Categorizing the workers: electronic surveillance and social ordering in the call centre

Ball, Kirstie (2002). Categorizing the workers: electronic surveillance and social ordering in the call centre. In: Lyon, David ed. Surveillance as social sorting: privacy, risk and automated discrimination. London, UK: Routledge, pp. 201–225.



Surveillance happens to all of us, everyday, as we walk beneath street cameras, swipe cards, surf the net. Agencies are using increasingly sophisticated computer systems - especially searchable databases - to keep tabs on us at home, work and play. Once the word surveillance was reserved for police activities and intelligence gathering, now it is an unavoidable feature of everyday life.

Surveillance as Social Sorting proposes that surveillance is not simply a contemporary threat to individual freedom, but that, more insidiously, it is a powerful means of creating and reinforcing long-term social differences. As practiced today, it is actually a form of social sorting - a means of verifying identities but also of assessing risks and assigning worth. Questions of how categories are constructed therefore become significant ethical and political questions.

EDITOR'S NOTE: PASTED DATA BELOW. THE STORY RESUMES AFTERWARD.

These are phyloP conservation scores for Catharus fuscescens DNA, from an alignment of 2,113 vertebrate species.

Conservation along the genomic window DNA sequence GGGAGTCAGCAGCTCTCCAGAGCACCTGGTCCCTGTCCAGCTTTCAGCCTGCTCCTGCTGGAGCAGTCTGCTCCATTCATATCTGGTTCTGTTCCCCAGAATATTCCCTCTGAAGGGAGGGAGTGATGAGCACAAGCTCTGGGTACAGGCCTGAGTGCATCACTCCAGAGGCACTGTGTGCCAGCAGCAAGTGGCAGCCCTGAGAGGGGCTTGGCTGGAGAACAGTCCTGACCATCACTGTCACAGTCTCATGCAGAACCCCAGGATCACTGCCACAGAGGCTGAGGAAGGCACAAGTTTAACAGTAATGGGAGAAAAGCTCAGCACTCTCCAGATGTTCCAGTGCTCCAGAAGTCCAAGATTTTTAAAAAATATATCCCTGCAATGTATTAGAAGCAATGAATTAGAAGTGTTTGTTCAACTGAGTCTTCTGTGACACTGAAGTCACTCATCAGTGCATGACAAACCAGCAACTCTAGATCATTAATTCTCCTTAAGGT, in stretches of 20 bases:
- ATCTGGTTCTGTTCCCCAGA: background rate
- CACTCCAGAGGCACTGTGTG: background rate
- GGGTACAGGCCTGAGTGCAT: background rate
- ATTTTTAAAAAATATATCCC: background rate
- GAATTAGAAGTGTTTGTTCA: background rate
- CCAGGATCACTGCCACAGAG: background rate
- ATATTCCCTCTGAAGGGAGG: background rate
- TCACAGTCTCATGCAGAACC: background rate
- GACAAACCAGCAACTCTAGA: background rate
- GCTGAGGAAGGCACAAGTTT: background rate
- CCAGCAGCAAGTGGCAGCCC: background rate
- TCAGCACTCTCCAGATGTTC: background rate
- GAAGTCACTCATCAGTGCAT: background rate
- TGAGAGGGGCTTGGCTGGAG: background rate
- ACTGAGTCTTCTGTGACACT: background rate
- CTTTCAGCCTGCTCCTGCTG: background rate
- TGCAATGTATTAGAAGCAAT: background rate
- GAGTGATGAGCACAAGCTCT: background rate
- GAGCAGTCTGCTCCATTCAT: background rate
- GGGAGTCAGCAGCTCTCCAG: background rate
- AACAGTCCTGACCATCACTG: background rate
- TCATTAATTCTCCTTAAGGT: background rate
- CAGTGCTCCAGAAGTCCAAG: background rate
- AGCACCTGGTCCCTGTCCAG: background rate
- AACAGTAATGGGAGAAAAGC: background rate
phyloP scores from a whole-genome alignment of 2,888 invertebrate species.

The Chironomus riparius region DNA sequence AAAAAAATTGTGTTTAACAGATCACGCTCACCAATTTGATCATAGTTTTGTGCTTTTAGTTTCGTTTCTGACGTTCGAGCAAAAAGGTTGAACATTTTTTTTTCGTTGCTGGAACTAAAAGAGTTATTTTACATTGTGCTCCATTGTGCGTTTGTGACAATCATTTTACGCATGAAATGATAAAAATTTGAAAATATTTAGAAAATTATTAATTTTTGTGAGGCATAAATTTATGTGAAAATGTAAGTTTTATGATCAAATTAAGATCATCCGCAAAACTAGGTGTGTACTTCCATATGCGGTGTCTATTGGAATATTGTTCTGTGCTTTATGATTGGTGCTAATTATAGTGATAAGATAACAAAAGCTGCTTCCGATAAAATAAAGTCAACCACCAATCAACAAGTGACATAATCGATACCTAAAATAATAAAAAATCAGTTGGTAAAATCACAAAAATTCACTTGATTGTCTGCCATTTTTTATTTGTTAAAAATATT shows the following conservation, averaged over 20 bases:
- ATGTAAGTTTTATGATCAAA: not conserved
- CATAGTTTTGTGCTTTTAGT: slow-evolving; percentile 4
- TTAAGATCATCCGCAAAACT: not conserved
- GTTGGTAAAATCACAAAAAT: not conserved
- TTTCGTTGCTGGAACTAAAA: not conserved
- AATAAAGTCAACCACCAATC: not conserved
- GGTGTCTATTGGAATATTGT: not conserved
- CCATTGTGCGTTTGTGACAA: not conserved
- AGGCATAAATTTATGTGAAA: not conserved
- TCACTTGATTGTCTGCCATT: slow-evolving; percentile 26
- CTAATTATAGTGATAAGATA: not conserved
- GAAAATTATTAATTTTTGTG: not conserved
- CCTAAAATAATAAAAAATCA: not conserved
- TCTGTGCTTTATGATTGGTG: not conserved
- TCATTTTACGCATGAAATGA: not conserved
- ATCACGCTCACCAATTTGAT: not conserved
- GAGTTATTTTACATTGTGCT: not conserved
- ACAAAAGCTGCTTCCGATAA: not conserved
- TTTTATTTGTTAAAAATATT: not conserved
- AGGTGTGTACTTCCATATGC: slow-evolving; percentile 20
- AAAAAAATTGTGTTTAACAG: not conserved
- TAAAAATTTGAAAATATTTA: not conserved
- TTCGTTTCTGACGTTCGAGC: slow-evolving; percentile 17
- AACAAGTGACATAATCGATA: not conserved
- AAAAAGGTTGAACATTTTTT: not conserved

Bringing together contributions from North America and Europe, Surveillance as Social Sorting offers an innovative approach to the interaction between societies and their technologies. It looks at a number of examples in depth and will be an appropriate source of reference for a wide variety of courses.

Part One: Orientations 1. Surveillance as Social Sorting: Computer Codes and Mobile Bodies 2. Theorizing Surveillance: The Case of the Workplace 3. Biometrics and the Body as Information: Normative Issues of the Socio-technical Coding of the Body Part Two: Verifying Identities: Constituting Life-Chances 4. Electronic Identity Cards and Social Classification 5. Surveillance Creep in the Genetic Age 6. "Racial" Categories and Health Risks: Epidemiological Surveillance Among Canadian First Nations Part Three: Regulating Mobilities: Places and Spaces 7. Privacy and the Phenetic Urge: Geodemographics and the Changing Spatiality of Local Practice 8. People and Place: Patterns of Individual Identification within Intelligent Transportation Systems 9. Netscapes of Power: Convergence, Network Design, Walled Gardens, and other Strategies of Control in the Information Age Part Four: Targeting Trouble: Social Divisions 10. Categorizing the Workers: Electronic Surveillance and Social Ordering in the Call Centre 11. Private Security and Surveillance: From the "Dossier Society" to Database Networks 12. From Personal to Digital: CCTV, the Panopticon, and the Technological Meditation of Suspicion and Social Control

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